Archive for Tag ‘Open Web‘

What can the WordPress community learn from the State of Drupal?

This week, the Drupal community gathered in Austin for DrupalCon 2014, including the annual “State of Drupal” address from Dries Buytaert. It’s the first North American Drupalcon I’ve missed since Boston in 2008, though thankfully all the presentations at DrupalCon are recorded and made available online. Embedded below are the video and slides for Dries’ State of Drupal address. While I know most folks in the Drupal community will have already watched it, I’d suggest there’s good value in watching it from the perspective of the WordPress community as well.

Video:

Slides:

State of Drupal keynote, DrupalCon Austin from Dries Buytaert

What can the WordPress community learn from the talk?

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Weaving Identity into the Browser

(via Dion Almaer and ReadWriteWeb)

Mozilla Labs posted a screencast yesterday of a new feature as part of the Weave project, which enables OpenID at the browser level, which will have potentially significant impact on adoption and use of portable identity technology.

Mozilla Weave Logo Weave is a Mozilla Labs project, started back in December of 2007, which (before this latest announcement) was mostly known for their Sync service, which can synchonize (and keep in sync over time) bookmarks, saved passwords, browsing history, and tabs, keeping your firefox browser experience consistent across multiple computers. It’s quite useful for those of us who have a work desktop, home desktop, and laptop, or some other combination of multiple computers regularly used.

This new effort, however, integrates OpenID into the Firefox user experience:

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Get Your OpenID On

OpenIDPayPalFacebook

Two quick announcements this week which bode well for OpenID:

  1. PayPal joins the OpenID Foundation
  2. Facebook joins the OpenID Foundation

It’s fantastic to see the largest and fastest growing social network (in the US anyway) and a major online payment provider both joining the momentum behind the open stack and the assembled web.

See also:

Type Pad (dis)Connect – All UR comments are belong to US

In some ways it is exciting to see the launch of Type Pad Connect but in others it seems a Faustian bargain.

You get some spiffy features, including the ability of other bloggers to leave comments (which appear to be) on your site using OpenID, with threading, and with avatars; but in the process you put all your comments (and your relationship with your blog readers) in someone else’s hands.

It also seems like the real benefits of using TypePad Connect come from network effects – once everyone has a TypePad Profile and every blog uses it for comments, the benefits will be great. But what about when only some of your users have TypePad profiles, or want TypePad profiles? What about letting people comment with identities they already have rather than creating yet another profile / lifestream?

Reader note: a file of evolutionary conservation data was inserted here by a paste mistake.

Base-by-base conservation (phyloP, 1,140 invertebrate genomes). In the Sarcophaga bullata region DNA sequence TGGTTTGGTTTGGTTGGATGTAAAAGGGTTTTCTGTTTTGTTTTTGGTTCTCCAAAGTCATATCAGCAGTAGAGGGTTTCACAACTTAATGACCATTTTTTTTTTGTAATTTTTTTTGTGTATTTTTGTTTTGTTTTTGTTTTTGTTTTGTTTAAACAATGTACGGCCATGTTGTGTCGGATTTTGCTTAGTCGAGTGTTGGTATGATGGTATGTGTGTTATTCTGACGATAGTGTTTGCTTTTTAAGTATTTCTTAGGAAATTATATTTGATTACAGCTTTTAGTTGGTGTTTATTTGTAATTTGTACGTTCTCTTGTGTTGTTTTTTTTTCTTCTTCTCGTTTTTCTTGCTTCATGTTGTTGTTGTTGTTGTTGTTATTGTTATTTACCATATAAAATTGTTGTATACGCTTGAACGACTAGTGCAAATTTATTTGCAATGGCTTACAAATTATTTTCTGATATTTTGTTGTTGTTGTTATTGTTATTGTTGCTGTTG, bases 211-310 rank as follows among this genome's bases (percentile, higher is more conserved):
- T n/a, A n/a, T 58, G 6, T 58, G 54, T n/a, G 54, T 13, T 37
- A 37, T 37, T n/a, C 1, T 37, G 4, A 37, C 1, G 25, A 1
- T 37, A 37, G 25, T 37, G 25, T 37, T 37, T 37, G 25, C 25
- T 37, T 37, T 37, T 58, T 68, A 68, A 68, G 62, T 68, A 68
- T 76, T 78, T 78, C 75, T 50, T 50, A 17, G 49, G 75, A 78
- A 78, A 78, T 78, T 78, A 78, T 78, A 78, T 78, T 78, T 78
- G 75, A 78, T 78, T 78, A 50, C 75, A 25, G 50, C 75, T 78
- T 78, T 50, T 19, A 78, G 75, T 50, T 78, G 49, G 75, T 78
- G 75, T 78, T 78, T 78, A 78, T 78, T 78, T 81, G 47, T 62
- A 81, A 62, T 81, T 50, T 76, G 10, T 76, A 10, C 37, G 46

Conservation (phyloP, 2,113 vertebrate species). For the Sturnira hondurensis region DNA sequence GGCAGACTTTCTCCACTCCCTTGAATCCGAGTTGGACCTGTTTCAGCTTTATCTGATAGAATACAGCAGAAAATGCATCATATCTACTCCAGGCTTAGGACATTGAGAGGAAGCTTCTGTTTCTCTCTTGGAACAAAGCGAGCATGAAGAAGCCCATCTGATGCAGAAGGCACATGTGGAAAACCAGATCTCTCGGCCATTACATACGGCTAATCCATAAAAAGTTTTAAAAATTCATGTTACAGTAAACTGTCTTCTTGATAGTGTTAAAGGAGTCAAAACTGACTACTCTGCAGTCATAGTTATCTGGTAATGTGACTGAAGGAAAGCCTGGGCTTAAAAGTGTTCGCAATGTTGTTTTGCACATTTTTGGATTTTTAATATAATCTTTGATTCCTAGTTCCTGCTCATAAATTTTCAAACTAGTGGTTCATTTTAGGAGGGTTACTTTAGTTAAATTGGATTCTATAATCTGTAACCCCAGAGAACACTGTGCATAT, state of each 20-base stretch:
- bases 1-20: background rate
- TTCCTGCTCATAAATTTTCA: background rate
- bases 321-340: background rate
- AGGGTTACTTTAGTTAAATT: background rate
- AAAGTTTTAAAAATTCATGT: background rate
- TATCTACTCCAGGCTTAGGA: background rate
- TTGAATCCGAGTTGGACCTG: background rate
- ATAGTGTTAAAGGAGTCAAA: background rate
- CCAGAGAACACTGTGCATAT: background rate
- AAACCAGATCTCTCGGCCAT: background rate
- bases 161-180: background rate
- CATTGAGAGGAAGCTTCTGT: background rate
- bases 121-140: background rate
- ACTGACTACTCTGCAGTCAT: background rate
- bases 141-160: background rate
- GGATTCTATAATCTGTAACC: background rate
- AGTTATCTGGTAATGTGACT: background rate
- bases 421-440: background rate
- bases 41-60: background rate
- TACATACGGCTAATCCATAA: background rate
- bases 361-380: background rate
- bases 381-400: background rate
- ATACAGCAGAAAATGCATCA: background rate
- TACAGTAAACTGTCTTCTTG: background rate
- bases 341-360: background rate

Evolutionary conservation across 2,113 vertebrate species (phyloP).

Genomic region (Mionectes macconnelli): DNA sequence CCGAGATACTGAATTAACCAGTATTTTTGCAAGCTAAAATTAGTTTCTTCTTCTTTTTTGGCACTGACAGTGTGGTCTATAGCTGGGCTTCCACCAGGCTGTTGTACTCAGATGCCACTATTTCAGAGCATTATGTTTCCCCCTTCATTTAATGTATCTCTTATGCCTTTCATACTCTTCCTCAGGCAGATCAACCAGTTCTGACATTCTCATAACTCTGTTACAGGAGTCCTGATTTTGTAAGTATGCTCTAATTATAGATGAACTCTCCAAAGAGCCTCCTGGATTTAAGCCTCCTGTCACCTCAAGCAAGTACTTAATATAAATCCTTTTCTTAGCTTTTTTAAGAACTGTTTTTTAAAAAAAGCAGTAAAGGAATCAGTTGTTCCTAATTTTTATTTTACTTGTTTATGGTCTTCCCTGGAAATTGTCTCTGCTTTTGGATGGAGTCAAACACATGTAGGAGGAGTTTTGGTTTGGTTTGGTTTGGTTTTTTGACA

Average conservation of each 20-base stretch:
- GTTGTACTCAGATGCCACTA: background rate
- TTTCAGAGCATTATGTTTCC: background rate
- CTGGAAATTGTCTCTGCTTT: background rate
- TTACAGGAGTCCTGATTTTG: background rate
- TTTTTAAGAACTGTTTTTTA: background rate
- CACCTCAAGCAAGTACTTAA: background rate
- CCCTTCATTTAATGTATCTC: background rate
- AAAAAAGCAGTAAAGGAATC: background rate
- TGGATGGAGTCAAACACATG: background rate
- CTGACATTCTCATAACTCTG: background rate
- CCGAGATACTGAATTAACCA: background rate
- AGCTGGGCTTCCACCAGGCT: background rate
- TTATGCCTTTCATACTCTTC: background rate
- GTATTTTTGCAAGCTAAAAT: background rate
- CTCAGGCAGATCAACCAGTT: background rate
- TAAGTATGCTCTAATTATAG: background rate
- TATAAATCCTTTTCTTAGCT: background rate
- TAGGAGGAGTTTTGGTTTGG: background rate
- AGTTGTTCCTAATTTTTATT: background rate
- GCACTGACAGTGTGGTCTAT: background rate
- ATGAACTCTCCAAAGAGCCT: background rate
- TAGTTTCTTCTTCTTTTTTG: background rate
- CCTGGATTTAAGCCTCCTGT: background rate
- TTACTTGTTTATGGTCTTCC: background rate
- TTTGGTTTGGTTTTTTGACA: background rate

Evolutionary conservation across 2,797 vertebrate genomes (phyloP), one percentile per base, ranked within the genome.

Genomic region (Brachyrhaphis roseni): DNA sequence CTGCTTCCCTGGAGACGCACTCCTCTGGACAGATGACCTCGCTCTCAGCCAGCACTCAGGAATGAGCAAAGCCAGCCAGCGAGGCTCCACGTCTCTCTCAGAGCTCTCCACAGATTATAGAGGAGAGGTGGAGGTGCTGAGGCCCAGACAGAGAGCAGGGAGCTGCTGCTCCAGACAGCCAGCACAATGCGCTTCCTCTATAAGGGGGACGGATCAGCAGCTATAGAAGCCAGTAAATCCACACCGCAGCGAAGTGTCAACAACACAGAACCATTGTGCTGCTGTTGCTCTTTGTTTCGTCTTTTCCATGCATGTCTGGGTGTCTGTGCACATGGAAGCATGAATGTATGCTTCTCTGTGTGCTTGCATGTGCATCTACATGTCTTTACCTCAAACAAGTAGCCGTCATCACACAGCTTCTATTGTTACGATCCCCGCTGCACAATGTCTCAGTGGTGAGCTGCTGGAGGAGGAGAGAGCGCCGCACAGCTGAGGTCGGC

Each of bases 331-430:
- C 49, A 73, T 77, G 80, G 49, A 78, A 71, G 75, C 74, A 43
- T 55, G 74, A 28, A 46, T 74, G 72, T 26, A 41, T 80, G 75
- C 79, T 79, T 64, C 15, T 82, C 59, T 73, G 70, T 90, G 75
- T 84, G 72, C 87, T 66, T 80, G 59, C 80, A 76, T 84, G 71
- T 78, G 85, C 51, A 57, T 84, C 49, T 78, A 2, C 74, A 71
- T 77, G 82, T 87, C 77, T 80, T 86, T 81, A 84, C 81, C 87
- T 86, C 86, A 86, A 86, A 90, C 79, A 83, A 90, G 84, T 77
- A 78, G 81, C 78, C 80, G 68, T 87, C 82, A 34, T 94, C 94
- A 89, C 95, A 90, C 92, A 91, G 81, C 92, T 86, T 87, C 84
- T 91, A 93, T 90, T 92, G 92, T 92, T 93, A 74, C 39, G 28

Ok, so maybe the title’s a bit strongly worded, and if you’re already using a hosted blog, or using TypePad for blogging, maybe it doesn’t where your comments actually live. But I don’t think it will work for me.


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Are Flash and Flex Web Technologies?

Throughout this week and part of last, I’ve been working (in between meetings) on getting Alfresco Labs 3.0 set up on my laptop to be able to demo (and experiment with) their new Share application. The challenge has been in getting the flash-based preview of uploaded multi-page PDF documents working (see this thread in the Alfresco forums for some of the details).

The way the feature should work is that the Alfresco Share application takes the PDF a user uploads into the document library, converts it to an SWF using swftools (one frame of the SWF per each page of the PDF), and then uses the YUI framework to “play” the resulting SWF.

The problem is that for me, depending on the version of Flash installed, the preview SWF cannot be displayed. (Short version: Flash 9.0.45-47 works fine, later Flash versions just result in a spinning cursor which never resolves. The problem is Flash 9.0.45 breaks file upload, which works in later Flash versions).

Good Flash

Good Flash

 
Bad Flash

Bad Flash

Just finding this out required a lengthy exercise including full uninstalls of Flash (using Flash uninstaller for Mac OS X, which takes forever since it is a PowerPC binary running on an Intel machine) along with installs of various versions of Flash from the 9.x archive.

It was in this context that I was so happy to see the dialogue Dion Almaer and Brad Neuberg posted at Ajaxian today: How Flash Can Join The Open Web.

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